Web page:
Monday, 14 May 2012

Renaming a boat.

Or How to Avoid Neptune's Wrath.

Legend has it that King Neptune personally records the names of all ships in his Ledger of the Deep, and that he knows by heart who is who, especially those who venture into his high seas realm.  Now, imagine the anarchy, not to mention the insult, that would ensue if one were to simply rename a boat without first removing the original name of the boat from the Ledger.  You may be certain that once Neptune’s civil servants straightened out the mess, all fingers would point to you as the guilty party and there will be hell to pay. 

The appropriate procedure is to first humbly request that Neptune remove the original name from the Ledger and then appeal for a formal recognition of the new name.  Having spent more than 10 years working as an international civil servant myself, I sensed instinctively that such requests would require considerable grovelling of the “I’m not worthy” type as well as various offerings and submissive postures to help move the request from department to department up the chain of command.     

The documented instructions for making the request are, however, many and varied, and seem to have both regional and cultural variants.  Nevertheless, a comparative analysis suggests that there are two fundamental rules that must be respected regardless of the method chosen; 1) the ceremony simply must be done, and 2) wine or champagne have proven to be acceptable to Neptune when a blood sacrifice is not possible, but faking it with water is worse than no ceremony at all.  Two ships who disobeyed these rules, respectively, are the Titanic and the USS Arizona.    

The ceremony is carried out in two-phases.  Phase I:  Removing the existing name from the Ledger.

In general, this involves removing all items from the boat bearing the current name.  This includes not just the name on the transom, but ALL documents, logbooks, charts, life buoys, pictures, books, inflatable dinghies, oars, life vests, and key chains.  Numerous web resources provide advice on cleaning products that can help you to erase or otherwise obliterate the name on just about any textile or support.  The mantra for this phase of the work is Be Ruthless.  One reference suggests that White-Out is acceptable for removing the name from any documents that you must keep aboard, but I would suggest using this with caution. Ideally, this phase of the ceremony should be carried out a full 24 hours before moving on to Phase II.  If you cannot remove the name from the transom before heading out to sea for the ceremony, it is acceptable to cover over the name with tape, making certain that the name does not show through the tape, of course.  It goes without saying that the new name of the boat should not appear anywhere on the boat or any of the materials she carries, and the new name should not even be uttered until the appropriate moment arrives.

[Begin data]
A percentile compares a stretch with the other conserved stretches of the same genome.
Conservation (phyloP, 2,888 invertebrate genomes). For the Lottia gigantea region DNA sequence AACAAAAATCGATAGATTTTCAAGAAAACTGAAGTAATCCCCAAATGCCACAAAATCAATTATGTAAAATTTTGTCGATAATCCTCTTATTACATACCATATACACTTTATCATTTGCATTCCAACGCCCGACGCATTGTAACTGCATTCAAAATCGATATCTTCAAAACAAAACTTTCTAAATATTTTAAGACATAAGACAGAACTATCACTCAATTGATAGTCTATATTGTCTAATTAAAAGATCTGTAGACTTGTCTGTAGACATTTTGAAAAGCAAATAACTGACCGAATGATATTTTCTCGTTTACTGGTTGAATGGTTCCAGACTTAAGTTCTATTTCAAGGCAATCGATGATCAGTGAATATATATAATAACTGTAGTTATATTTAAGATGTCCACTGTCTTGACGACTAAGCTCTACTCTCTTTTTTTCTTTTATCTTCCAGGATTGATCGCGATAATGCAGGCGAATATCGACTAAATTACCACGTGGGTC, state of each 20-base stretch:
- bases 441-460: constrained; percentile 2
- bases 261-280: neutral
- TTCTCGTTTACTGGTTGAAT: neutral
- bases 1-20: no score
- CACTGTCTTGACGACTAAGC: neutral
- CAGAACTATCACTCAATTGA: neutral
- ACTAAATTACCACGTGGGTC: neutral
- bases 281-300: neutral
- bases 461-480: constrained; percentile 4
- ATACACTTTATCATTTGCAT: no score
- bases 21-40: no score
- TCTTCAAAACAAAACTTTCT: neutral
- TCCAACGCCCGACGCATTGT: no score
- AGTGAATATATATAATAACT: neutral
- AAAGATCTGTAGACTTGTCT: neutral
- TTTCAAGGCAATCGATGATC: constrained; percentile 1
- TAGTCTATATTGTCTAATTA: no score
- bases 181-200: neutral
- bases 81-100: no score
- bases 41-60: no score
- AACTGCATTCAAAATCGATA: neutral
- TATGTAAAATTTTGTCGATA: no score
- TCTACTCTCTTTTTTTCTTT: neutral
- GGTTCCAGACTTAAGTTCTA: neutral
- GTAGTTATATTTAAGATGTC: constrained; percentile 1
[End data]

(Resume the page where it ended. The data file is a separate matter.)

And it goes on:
Once you’ve ensured that there is not a single scrap of identification lingering anywhere, you are ready to make the formal request to Neptune.  This involves writing the current name of the boat on something and casting it off the bow during an outgoing tide.  Some suggest a metal tag with the name written in water-soluble ink, while others suggest a more formal sacrament that involves writing the name on a piece of paper, placing this in a small wooden coffin, burning the ensemble, and then offering the ashes to the sea from the bow.  My personal view on this is that while the later ceremony certainly has the potential to dazzle, it also carries the risk that some of the ashes may be caught up by the wind and not actually make it to the deep in an expedient manner.  This would be like having part of your carefully-prepared application file sent to the wrong department and possibly lost.  

The act of submitting this request to Neptune is to be accompanied by incantations and blood sacrifices, where it has been previously established that wine or champagne may be substituted for blood where necessary.  While there are numerous ceremonies and incantations that have proven to work over the years, each with its own particular cultural or religious flavour, I’ve chosen to base our ceremony on John Vigor’s “Interdenominational Boat Denaming Ceremony”guidelines. 

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